In the following months, Mattheij built a proof-of-concept sorting system using, of course, LEGO. He broke the problem down into a series of sub-problems (including "feeding LEGO reliably from a hopper is surprisingly hard," one of those facts of nature that will stymie even the best system design). After tinkering with the prototype at length, he expanded the system to a surprisingly complex system of conveyer belts (powered by a home treadmill), various pieces of cabinetry, and "copious quantities of crazy glue."

Here's a video showing the current system running at low speed:

The key part of the system was running the bricks past a camera paired with a computer running a neural net-based image classifier. That allows the computer (when sufficiently trained on brick images) to recognize bricks and thus categorize them by color, shape, or other parameters. Remember that as bricks pass by, they can be in any orientation, can be dirty, can even be stuck to other pieces. So having a flexible software system is key to recognizing—in a fraction of a second—what a given brick is, in order to sort it out. When a match is found, a jet of compressed air pops the piece off the conveyer belt and into a waiting bin.

After much experimentation, Mattheij rewrote the software (several times in fact) to accomplish a variety of basic tasks. At its core, the system takes images from a webcam and feeds them to a neural network to do the classification. Of course, the neural net needs to be "trained" by showing it lots of images, and telling it what those images represent. Mattheij's breakthrough was allowing the machine to effectively train itself, with guidance: Running pieces through allows the system to take its own photos, make a guess, and build on that guess. As long as Mattheij corrects the incorrect guesses, he ends up with a decent (and self-reinforcing) corpus of training data. As the machine continues running, it can rack up more training, allowing it to recognize a broad variety of pieces on the fly.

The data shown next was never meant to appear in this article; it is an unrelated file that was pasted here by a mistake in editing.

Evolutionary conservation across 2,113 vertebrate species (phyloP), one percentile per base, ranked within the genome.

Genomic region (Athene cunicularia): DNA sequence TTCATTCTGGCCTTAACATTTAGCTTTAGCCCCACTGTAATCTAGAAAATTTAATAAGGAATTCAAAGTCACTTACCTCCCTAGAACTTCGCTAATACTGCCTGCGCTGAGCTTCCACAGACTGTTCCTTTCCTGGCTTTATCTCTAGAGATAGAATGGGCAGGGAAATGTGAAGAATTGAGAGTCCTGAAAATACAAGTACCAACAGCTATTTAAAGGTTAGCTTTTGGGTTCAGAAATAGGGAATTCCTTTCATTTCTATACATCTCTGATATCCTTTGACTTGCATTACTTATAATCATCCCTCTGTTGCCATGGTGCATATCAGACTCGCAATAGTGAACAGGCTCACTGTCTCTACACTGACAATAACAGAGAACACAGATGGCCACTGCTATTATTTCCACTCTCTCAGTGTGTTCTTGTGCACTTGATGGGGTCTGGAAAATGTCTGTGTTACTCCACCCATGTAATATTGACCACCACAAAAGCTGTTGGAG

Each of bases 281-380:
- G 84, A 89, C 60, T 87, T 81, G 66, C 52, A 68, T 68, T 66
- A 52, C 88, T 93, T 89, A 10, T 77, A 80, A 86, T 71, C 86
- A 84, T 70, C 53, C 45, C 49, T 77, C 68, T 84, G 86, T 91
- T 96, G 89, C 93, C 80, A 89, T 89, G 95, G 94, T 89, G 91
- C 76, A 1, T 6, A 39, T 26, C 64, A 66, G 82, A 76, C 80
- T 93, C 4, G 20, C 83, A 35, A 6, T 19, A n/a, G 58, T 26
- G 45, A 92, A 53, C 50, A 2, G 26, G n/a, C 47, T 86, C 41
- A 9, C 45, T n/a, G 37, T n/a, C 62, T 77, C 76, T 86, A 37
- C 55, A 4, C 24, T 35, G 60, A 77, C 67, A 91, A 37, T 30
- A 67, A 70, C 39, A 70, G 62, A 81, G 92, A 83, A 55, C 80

Here's another video, focusing on how the pieces move on conveyer belts (running at slow speed so puny humans can follow). You can also see the air jets in action:

In an email interview, Mattheij told Mental Floss that the system currently sorts LEGO bricks into more than 50 categories. It can also be run in a color-sorting mode to bin the parts across 12 color groups. (Thus at present you'd likely do a two-pass sort on the bricks: once for shape, then a separate pass for color.) He continues to refine the system, with a focus on making its recognition abilities faster. At some point down the line, he plans to make the software portion open source. You're on your own as far as building conveyer belts, bins, and so forth.

Check out Mattheij's writeup in two parts for more information. It starts with an overview of the story, followed up with a deep dive on the software. He's also tweeting about the project (among other things). And if you look around a bit, you'll find bulk LEGO brick auctions online—it's definitely a thing!

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Nick Briggs/Comic Relief
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What Happened to Jamie and Aurelia From Love Actually?
May 26, 2017
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Nick Briggs/Comic Relief

Fans of the romantic-comedy Love Actually recently got a bonus reunion in the form of Red Nose Day Actually, a short charity special that gave audiences a peek at where their favorite characters ended up almost 15 years later.

One of the most improbable pairings from the original film was between Jamie (Colin Firth) and Aurelia (Lúcia Moniz), who fell in love despite almost no shared vocabulary. Jamie is English, and Aurelia is Portuguese, and they know just enough of each other’s native tongues for Jamie to propose and Aurelia to accept.

A decade and a half on, they have both improved their knowledge of each other’s languages—if not perfectly, in Jamie’s case. But apparently, their love is much stronger than his grasp on Portuguese grammar, because they’ve got three bilingual kids and another on the way. (And still enjoy having important romantic moments in the car.)

In 2015, Love Actually script editor Emma Freud revealed via Twitter what happened between Karen and Harry (Emma Thompson and Alan Rickman, who passed away last year). Most of the other couples get happy endings in the short—even if Hugh Grant's character hasn't gotten any better at dancing.

[h/t TV Guide]